An Analysis of 'Bronze Statuette of Cybele on a Cart Drawn by Lions'
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Culture and Art
Cybele was worshipped in the Anatolian region of the world during the time of the Second Punic War in approximately 205 AD (Scullard 10). This was the part of the world which had been part of the Greek and then the Roman Empire which was then rebuilt after Christianity developed throughout the region and took over as the predominant religion of the world. Even when other gods and goddesses where introduced, cultists still worshipped Cybele, their mother goddess, above all others. In the period of the Second Punic War, the Romans did not seem to be winning the day. After consulting their means of prognostication, the Sibyline Books, they determined that they needed to recommit themselves to the ancient way, reinvigorating the belief in the mother goddess who existed long before the established Roman religion. During the invasion of Hannibal, the Romans' prophets told the leaders that Hannibal would be expelled from the Roman land if the "Idaean Mother" were brought from the ancient and into Rome. With her must be brought a symbolic stone which allegedly fell from Heaven and must be honored just as much as the goddess herself was worshipped. The cult of Cybele was a very important one to the people of Rome as indicated by the elaborate means by which the population went about honoring even the statue of the goddess.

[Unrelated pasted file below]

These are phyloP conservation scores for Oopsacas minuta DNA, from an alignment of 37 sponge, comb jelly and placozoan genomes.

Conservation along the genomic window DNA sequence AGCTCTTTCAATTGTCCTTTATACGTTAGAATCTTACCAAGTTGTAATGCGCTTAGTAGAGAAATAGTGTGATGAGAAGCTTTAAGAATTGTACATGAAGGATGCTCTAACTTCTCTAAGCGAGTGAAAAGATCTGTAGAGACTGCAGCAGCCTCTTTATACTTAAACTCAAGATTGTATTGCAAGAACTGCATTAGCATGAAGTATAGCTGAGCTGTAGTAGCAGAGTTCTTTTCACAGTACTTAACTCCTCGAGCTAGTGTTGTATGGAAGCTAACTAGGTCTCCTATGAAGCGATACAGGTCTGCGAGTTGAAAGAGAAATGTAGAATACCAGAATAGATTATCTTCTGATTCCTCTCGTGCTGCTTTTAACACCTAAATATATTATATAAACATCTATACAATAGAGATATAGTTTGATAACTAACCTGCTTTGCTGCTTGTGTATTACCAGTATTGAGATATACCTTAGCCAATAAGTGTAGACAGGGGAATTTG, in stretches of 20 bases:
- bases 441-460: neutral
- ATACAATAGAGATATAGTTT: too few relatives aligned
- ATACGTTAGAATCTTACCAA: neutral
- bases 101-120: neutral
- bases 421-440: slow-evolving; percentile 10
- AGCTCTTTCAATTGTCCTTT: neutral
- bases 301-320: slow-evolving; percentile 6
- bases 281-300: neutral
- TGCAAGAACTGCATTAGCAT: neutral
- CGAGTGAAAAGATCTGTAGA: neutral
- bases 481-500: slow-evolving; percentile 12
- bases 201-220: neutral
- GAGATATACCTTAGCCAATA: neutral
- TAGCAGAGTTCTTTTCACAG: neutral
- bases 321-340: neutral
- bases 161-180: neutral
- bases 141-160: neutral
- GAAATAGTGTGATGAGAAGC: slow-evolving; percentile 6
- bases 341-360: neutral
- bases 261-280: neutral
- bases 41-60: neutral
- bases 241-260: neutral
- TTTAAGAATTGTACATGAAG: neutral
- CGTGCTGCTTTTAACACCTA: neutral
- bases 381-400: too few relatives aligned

The work of art discussed here is a piece called "Bronze Statuette of Cybele on a Cart Drawn by Lions." This particular piece is mostly a